California has approved a new law hiking the minimum wage to $15 per hour by 2022. Governor Jerry Brown calls the plan “economic justice.” In fact, it is gross injustice.



The minimum wage is unjust to workers, who aren’t allowed to work for less even if that’s the only work they can find.

la minimum wage california J BrownThe minimum wage is unjust to low-skilled youths, who can’t produce $15 per hour of output yet. Now, in California, they’ll never get a chance to learn the workplace habits—coming in on time, knowing and doing what best serves customers—that will prepare them for higher-paying jobs in the future. Look for the labor force participation rate, the broad measure of how many people are working, to fall and fall in California in coming years. Look for despair and resentment to grow.

The minimum wage is unjust to business owners, who won’t be allowed to choose the most efficient mix of labor and machines. Those who can mechanize will do so, keeping fewer, better workers, and raising the output of those who remain. Those who can’t mechanize, won’t, and they will shut down. That’s exactly what happened to Borderlands Books in San Francisco last year, when that supposedly Progressive city was the first to adopt the $15 per hour rate.

The minimum wage is unfair to consumers, who will pay more for everything it touches. They deserve the chance to buy the best values they can find, to make the most of their own lives.

It’s not justice to keep workers from jobs they want and to keep employers from paying workers what they deserve.

Objective economic justice

Justice is the virtue of treating individuals as they deserve.

And what do people deserve? They deserve what they have earned through their actions and abilities. Economic justice is justice with respect to production and pay. In a firm, it is justice to pay someone based on the value of their productive work.

“[O]ne must never seek to grant the unearned in matter or in spirit” – Ayn Rand

Leftist politicians like Jerry Brown have accepted a different use of the word “justice,” one that strips it of all meaning. (This is the view of New York Governor Andrew Cuomo, too, who is also pushing for a 15 per hour minimum wage hike.) Their view is egalitarianism: the idea that every person should receive the same benefits and earnings. How? In any way they can! To egalitarians, any earnings that are higher than someone else’s are suspect. Wealth just is unjust. Any move to “increase equality” in the economy is a good one, they believe.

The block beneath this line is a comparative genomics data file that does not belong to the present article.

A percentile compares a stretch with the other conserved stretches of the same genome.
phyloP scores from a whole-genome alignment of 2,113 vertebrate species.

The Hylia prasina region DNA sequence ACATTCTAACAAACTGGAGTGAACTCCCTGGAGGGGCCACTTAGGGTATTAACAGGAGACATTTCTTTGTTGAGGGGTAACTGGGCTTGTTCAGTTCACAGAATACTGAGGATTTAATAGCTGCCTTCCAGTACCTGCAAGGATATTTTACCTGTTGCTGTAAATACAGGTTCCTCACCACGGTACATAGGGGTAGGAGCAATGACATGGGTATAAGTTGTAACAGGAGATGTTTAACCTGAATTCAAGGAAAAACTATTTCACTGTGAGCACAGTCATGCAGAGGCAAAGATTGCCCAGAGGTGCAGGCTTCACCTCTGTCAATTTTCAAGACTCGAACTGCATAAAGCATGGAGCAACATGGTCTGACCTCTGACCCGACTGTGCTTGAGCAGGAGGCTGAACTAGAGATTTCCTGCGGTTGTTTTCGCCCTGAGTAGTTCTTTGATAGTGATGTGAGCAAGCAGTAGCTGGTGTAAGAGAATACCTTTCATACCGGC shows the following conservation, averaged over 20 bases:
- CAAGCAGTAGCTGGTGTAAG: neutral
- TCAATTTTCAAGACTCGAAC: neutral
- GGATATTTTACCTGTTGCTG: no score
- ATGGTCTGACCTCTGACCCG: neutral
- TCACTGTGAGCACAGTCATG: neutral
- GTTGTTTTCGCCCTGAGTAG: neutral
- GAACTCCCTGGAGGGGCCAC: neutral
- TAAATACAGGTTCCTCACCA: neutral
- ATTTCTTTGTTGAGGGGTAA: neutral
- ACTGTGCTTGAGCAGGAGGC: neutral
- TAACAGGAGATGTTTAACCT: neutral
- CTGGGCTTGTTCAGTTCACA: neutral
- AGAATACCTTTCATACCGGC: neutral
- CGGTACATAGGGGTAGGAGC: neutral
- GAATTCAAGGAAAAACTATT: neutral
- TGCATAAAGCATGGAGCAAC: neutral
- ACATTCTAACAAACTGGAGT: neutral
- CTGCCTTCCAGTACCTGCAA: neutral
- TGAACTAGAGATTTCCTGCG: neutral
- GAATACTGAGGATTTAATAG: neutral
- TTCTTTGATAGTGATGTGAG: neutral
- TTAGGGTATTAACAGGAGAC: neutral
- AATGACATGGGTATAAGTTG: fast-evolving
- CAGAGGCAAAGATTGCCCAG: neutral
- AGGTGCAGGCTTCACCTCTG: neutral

Egalitarian social justice cuts off objective justice at the root. Objective justice is based in a standard for judging individuals based on their merits. Egalitarianism substitutes a snap judgment based on people’s conditions, without asking how or why those conditions exist.
 

Justice and economic freedom

A free economy demands justice at every moment. An entrepreneur who doesn’t treat his staff as they deserve, ends up with bad work, done by bad workers, and a busted firm.

Workers who accept lower pay than their productive ability is worth had better know why they are doing it: they shouldn’t just accept underpayment as fact of their lives.

Customers stand to benefit if they use their funds most wisely, paying only for the goods and services that are worth the cost. In all that, there is justice of the best kind: justice that treats individuals with dignity, justice that helps each of us make the most of our lives whether we are at the top or the bottom of the economic pyramid.

There’s no justice in raising the minimum wage.

Explore:

Blind Injustice: John Rawls and “A Theory of Justice”

The Fourth Revolution: Altruism and Capitalism

When Atlas Shrugged


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